In case you were wondering, there are many common visual metaphors that you may be familiar with. For instance, a red rose is often used to represent romance. A picture of someone walking out of the darkness and into the light can represent enlightenment. A great example of a visual metaphor is Apple’s famous logo, which depicts an apple with a bite taken out. This image represents the biblical story of Adam and Eve, which talks about knowledge gained by eating from the tree of good and evil. The bite of the apple indicates that Apple, the company, has gained knowledge from taking a bite off of the apple. They applied this knowledge to its innovative and cutting-edge products. The apple logo can also represent the computer, the modern-day tree of learning.
The Benefits of Visual Metaphors In Ads
The following statements are some reasons why you should consider implementing visual metaphors in your advertising efforts.
First of all, visual metaphors help your brand stand out. It can be challenging to distinguish yourself from the market. Luckily, visual metaphors can help you stand out from your competition. In second place, visual metaphors add a sense of creativity to your ads. By using them, you are not only getting your audience’s attention but also their admiration for how creative and unique you are. Then, this design resource gets your point across quickly. Using visual metaphors can save you the trouble of spending time describing something. It will result in less effort on your part while still attracting more attention from your audience.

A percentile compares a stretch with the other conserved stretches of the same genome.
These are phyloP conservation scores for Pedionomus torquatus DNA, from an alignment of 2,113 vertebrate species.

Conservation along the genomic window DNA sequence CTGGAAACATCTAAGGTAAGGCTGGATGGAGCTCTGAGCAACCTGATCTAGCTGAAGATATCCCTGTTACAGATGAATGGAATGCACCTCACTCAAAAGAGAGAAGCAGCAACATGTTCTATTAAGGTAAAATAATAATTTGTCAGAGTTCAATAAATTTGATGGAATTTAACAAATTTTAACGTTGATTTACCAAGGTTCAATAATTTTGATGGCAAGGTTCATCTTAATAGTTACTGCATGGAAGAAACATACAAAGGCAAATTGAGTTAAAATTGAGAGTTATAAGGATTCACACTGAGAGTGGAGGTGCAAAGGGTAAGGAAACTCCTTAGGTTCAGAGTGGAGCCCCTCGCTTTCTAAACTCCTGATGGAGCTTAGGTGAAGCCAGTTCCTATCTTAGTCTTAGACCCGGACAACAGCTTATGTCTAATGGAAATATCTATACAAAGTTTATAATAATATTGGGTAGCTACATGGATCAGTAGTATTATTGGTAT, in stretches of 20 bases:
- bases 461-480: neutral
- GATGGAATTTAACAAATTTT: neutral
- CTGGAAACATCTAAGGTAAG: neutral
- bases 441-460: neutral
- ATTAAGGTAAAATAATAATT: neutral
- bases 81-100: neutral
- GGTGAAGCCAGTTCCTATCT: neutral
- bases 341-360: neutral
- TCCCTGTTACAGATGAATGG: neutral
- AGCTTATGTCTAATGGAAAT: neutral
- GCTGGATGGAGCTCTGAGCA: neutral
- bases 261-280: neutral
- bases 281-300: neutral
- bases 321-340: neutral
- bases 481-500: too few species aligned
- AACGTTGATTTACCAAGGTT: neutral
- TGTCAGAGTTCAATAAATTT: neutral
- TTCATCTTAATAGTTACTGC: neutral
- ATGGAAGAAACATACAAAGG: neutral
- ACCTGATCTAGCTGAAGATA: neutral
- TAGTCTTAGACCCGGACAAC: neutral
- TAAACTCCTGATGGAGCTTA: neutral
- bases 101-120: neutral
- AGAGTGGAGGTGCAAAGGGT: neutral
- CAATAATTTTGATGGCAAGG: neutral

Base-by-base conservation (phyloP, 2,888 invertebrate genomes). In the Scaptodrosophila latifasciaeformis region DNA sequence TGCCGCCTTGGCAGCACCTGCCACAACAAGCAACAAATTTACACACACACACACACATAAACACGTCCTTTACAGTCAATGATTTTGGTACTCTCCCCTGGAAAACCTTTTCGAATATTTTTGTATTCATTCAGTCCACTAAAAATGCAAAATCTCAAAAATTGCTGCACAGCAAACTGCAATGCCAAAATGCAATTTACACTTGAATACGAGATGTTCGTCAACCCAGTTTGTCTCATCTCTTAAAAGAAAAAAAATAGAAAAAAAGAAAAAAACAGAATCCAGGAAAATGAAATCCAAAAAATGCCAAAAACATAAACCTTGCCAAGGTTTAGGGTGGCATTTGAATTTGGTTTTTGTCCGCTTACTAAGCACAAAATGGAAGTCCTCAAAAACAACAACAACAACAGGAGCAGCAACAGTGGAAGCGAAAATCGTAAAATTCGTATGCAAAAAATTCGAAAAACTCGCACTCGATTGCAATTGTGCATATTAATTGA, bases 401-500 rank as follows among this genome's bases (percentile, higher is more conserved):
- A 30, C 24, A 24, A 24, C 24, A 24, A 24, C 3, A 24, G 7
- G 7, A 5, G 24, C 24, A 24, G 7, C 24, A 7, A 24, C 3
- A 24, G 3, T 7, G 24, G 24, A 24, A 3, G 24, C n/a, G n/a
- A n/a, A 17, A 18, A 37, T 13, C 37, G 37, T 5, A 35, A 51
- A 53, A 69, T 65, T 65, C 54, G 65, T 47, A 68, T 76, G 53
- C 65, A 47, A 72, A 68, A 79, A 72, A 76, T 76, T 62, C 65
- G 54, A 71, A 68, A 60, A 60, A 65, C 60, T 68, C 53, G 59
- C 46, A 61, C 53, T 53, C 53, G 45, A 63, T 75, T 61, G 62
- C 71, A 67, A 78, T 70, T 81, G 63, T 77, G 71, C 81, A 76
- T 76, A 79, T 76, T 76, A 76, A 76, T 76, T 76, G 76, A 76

Furthermore, visual metaphors generate curiosity. They encourage audiences to pay closer attention to what you are delivering them to figure out the meaning of the metaphor. Once you have made your audience curious about your ad, they will become more curious about your brand. Lastly, visual metaphors are memorable: Your target audience will remember ads that use them because they are exceptional and innovative. As a result, it makes it even more likely that they will remember your brand.